Charcoal Bluing a Barrel

Today, I was fortunate enough to be present for the charcoal bluing of a longrifle barrel. Richard Frazier, a former journeyman at the gunshop at Colonial Williamsburg, was charcoal bluing the barrel for his latest rifle. He was sharing the process that they used for years, and still use to blue gun barrels at the CW gunshop. Al Edge, a well respected gunmaker and restorer, was the host for this effort and his apprentice Corey Pheasant helped out with the setup, fire building, and some of the barrel handling.

I have documented the process in photos as shown below.

We started with a box constructed of 1/8″ thick steel sheet. It was approximately 8″x8″x50″ and set about 12″ off the ground on a pair of simple welded steel supports. The box was wired to the supports to keep it from moving around.

Below is the fire being started. It needs to be a big fire with plenty of firewood under and stacked around the box.

Charcoal bluing a barrel - starting the fire

Charcoal bluing a barrel - starting the fire

Here, the fire has just about burned down and the charcoal in the box is starting to turn white at the top. We were just about ready to go.

Charcoal bluing a barrel - just about ready to  insert the barrel

Here is a close up of the mandrel used to handle the barrel and place it in the charcoal. The short leg goes in the breech of the barrel. The long leg of the mandrel is used to handle the barrel.

Charcoal bluing a barrel - barrel mandrel

Charcoal bluing a barrel - barrel mandrel

Here is the rag and rottenstone used to rub down the barrel. The barrel is removed from the charcoal every 15 minutes and lightly rubbed on the top five flats.

Charcoal bluing a barrel - rag and rottenstone to rub the hot barrel

In the following photos, Richard is inserting the degreased barrel into the charcoal for the first time. The bore was NOT packed with charcoal.

Charcoal bluing a barrel - inserting the barrel in the charcoal

Charcoal bluing a barrel - inserting the barrel in the charcoal

Charcoal bluing a barrel - inserting the barrel in the charcoal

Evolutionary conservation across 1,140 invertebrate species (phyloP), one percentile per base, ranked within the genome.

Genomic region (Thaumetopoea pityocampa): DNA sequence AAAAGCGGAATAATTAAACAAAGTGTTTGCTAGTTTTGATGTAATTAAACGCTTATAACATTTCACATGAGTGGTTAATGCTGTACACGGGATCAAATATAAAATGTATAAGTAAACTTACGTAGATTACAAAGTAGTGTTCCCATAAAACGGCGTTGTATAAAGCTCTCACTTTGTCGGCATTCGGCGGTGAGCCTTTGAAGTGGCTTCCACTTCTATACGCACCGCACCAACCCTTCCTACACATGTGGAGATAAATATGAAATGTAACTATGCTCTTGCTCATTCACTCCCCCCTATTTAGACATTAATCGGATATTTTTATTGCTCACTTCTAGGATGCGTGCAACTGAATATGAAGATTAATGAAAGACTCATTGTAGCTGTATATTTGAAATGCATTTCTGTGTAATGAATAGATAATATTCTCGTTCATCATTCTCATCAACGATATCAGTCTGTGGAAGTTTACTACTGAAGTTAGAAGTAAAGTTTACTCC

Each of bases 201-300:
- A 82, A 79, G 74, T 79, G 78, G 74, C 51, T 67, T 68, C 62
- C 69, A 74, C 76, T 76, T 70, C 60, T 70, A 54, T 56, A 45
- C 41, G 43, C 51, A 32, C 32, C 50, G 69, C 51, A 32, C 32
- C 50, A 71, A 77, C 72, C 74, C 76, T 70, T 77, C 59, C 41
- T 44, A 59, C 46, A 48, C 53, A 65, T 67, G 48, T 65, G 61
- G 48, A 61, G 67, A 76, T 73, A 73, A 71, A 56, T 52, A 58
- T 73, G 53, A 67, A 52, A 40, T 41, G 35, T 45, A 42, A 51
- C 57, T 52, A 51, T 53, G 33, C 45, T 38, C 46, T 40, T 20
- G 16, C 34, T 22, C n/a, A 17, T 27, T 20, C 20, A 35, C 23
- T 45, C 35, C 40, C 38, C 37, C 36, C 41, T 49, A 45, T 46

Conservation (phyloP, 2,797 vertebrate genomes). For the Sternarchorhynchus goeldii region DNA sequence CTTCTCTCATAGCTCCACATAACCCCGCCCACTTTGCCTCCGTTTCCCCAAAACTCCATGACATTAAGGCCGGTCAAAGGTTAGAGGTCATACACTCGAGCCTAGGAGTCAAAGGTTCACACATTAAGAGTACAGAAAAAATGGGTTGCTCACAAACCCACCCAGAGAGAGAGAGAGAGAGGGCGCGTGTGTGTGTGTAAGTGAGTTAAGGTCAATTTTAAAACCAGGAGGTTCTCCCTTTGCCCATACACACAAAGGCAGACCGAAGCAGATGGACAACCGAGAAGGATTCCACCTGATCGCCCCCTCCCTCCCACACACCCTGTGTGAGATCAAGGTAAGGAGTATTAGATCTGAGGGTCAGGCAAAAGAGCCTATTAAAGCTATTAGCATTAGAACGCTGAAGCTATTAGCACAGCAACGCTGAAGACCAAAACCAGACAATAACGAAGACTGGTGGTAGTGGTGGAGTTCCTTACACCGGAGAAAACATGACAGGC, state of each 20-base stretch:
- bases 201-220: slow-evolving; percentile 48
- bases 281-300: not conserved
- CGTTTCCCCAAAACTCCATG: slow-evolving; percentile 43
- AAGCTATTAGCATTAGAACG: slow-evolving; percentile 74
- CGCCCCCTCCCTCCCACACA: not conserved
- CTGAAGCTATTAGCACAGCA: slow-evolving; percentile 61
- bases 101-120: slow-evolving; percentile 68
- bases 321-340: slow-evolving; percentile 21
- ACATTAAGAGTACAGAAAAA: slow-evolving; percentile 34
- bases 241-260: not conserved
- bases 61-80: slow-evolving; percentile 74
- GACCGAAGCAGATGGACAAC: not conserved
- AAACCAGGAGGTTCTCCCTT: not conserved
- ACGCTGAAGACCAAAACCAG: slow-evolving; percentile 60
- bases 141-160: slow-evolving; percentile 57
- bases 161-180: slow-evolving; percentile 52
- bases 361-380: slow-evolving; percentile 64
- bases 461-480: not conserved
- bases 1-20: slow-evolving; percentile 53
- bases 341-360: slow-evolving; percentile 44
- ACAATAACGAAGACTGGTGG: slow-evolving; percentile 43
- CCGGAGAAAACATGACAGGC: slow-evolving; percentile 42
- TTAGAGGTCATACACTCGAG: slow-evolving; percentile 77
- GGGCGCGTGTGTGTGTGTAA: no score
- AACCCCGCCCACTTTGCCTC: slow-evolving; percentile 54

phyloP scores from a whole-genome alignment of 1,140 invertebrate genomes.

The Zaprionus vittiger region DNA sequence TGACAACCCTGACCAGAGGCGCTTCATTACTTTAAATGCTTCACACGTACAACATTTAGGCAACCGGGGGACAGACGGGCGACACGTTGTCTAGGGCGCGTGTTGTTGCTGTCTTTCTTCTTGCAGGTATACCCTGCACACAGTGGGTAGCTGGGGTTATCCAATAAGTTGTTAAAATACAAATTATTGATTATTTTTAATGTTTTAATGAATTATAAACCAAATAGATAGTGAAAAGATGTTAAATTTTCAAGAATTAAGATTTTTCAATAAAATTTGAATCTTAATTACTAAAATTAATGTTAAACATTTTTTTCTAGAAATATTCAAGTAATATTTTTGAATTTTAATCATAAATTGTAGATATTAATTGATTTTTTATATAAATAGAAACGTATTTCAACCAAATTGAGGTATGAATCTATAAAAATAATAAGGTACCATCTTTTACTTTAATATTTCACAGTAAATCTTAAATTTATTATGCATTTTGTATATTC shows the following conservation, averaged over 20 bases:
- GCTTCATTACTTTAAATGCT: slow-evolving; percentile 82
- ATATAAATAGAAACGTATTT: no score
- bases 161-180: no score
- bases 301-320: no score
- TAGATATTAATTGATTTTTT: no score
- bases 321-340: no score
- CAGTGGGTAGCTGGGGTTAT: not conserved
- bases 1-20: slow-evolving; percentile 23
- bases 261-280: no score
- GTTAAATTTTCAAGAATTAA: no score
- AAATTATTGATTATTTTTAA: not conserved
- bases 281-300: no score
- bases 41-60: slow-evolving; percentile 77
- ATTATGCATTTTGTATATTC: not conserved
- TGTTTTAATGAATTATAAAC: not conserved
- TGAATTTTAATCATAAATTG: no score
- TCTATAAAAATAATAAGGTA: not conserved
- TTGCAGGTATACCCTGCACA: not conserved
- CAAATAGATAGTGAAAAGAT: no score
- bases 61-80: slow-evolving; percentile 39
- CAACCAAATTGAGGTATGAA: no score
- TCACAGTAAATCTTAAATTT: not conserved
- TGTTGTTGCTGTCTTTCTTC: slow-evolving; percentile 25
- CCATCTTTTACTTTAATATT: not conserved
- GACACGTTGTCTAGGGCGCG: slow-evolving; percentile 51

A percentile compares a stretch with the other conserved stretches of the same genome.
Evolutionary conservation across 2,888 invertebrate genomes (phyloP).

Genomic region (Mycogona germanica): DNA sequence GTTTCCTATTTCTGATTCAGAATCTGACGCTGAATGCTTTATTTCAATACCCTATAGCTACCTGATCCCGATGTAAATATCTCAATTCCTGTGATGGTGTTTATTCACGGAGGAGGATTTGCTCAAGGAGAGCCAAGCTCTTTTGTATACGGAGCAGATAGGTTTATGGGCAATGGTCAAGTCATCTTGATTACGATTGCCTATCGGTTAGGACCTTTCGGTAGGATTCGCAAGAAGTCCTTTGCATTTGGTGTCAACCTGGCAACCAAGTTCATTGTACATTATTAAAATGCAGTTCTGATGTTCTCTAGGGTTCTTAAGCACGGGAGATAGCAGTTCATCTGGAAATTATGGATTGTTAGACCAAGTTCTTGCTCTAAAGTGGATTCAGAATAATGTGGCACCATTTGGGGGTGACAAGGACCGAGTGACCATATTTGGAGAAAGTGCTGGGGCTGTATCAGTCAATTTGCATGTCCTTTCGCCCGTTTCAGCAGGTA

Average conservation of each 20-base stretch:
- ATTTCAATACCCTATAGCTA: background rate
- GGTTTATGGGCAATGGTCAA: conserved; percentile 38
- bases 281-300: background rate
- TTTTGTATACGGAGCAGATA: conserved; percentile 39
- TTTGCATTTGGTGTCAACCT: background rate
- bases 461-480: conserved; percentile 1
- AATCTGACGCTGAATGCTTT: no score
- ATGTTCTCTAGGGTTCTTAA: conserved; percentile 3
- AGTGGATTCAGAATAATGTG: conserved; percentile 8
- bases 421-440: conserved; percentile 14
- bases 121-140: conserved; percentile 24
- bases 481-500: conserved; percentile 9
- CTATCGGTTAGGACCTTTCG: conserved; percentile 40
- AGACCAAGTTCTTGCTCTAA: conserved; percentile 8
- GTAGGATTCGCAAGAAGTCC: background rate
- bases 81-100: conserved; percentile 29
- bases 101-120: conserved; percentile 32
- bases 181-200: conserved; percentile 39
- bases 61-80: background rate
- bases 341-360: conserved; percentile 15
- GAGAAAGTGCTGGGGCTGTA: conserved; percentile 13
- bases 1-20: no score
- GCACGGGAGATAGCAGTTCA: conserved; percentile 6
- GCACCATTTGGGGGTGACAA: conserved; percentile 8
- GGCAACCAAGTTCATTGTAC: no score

Charcoal bluing a barrel - inserting the barrel in the charcoal

Charcoal bluing a barrel - barrel in the hot charcoal

barrel_bluing-13

Here the barrel has been removed for the first time to be rubbed down with an old cloth dusted in rottenstone. We put the barrel in the charcoal three time for 15 minutes each; removing it twice to rub it down.

Charcoal bluing a barrel - barrel removed to rub down

Charcoal bluing a barrel - rubbing down the barrel with rottenstone

Once Richard was happy with the bluing job, the barrel was removed and the mandrel clamped in a post vise so that the barrel could be sprayed with WD-40 and rubbed down. The barrel was a splotchy blue gray when it came out of the charcoal. After rubbing it down a few minutes with the WD-40, it was a fairly even dark blue.

Richard noted that the charcoal might have been a bit hot, but it is hard to adjust that with the wood fire. You have to guess at the amount of fuel to add, and I am told that too little is worse than too much. They were aiming at about 1000F.

In case you were wondering, Richard case hardened the breech plug along with the lock plate and cock.

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4 thoughts on “Charcoal Bluing a Barrel”

  1. Mark- Thanks for posting this information & photographing the techniques used. As trivial as the technique may seem (now), there is some misinformation out there on how it used to be done.

    If I may ask- what approximate timeframe would this be a common practice?

    Thanks
    Brad

  2. Charcoal bluing is an American technique that was used in the 18th century. It gave way to browning and rust blueing in the 19th century. I can’t tell you the exact dates of use. It is actually controversial and there is no real agreement on the process. The one that I presented produces a light forge scale that is blue-gray in color. Some heat to a temperature about 200F lower for a more blue as opposed to blue-gray finish. In Europe, they used hot sand to produce a temper blue. That is a more difficult technique to perfect.

  3. Regarding historic barrel bluing: I’ve been searching for historic documentation of charcoal bluing of gun barrels in the 18th century, but come up empty-handed. My friends at Colonial Williamsburg do it but can’t seem to provide me with an answer as to evidence. Temper blued barrels, and the process of doing so however, is documented. It also is observed on original fowlers [what I make] and seen in period portraits. So, can someone help me on this?

  4. You are correct about temper bluing being a documented process in Europe. There are people today who practice that technique. Charcoal bluing is a different process. Actually, it is a couple different processes. Modern gunmakers have used a process that operates about 800F. It is very much a dark blue finish. Then there is what they do at Colonial Williamsburg. It is more akin to forge scale as it operates at about 1000F. Wallace Gusler and Gary Brumfield developed that process through experimentation. Wallace Gusler has observed a similar finish on hidden surfaces of guns he has examined over the years. You would have to talk with Wallace about evidence of charcoal bluing on American Longrifles.

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